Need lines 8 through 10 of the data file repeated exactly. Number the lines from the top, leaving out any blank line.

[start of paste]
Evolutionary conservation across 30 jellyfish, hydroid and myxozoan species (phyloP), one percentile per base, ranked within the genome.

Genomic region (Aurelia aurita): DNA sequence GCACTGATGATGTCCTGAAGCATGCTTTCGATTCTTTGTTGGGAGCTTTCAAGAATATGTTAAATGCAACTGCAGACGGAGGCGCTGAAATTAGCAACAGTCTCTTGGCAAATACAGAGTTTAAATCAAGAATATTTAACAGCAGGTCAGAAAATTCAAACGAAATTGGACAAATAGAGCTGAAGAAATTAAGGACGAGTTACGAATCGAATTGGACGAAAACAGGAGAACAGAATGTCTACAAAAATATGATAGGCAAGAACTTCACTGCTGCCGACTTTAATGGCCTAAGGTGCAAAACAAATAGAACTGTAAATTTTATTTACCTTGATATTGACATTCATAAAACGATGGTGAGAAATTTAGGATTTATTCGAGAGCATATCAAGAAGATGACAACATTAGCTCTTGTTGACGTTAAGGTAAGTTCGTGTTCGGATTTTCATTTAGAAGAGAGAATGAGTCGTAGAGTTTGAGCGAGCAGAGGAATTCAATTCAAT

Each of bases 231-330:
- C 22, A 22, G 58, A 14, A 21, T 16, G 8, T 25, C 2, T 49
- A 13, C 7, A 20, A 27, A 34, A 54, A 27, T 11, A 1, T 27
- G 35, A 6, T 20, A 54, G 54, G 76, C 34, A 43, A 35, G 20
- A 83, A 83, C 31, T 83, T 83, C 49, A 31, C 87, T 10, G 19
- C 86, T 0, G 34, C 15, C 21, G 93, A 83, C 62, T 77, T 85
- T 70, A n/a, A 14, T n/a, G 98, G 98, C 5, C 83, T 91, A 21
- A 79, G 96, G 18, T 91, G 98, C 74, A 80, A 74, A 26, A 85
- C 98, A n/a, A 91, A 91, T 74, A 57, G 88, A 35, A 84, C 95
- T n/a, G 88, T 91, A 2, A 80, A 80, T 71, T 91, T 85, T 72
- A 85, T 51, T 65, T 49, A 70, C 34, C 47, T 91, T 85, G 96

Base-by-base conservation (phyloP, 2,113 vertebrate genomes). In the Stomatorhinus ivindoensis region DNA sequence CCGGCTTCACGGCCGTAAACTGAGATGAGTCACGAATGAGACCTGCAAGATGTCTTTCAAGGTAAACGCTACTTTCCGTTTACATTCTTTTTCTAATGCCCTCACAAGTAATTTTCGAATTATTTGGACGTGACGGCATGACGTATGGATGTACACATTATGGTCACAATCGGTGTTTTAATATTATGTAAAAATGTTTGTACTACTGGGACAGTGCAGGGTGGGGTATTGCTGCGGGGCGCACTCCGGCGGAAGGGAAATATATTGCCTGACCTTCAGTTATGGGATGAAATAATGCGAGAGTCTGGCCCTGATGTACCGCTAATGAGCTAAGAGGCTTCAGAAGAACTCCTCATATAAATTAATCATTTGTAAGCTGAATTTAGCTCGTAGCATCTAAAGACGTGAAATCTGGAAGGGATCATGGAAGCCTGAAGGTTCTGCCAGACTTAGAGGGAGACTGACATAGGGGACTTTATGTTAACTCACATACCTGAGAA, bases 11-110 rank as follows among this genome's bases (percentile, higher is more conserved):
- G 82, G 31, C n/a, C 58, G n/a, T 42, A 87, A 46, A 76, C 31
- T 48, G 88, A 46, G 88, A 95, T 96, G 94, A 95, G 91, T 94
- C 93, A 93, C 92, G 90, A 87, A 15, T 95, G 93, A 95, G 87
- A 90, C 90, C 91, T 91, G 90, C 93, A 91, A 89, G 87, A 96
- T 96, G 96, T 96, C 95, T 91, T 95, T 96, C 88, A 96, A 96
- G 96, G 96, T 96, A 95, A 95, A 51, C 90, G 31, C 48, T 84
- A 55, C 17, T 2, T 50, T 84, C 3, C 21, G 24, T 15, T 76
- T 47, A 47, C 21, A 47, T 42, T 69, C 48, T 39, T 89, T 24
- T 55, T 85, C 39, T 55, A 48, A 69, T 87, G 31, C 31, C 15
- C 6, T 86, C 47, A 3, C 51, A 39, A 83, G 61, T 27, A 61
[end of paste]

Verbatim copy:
- C 86, T 0, G 34, C 15, C 21, G 93, A 83, C 62, T 77, T 85
- T 70, A n/a, A 14, T n/a, G 98, G 98, C 5, C 83, T 91, A 21
- A 79, G 96, G 18, T 91, G 98, C 74, A 80, A 74, A 26, A 85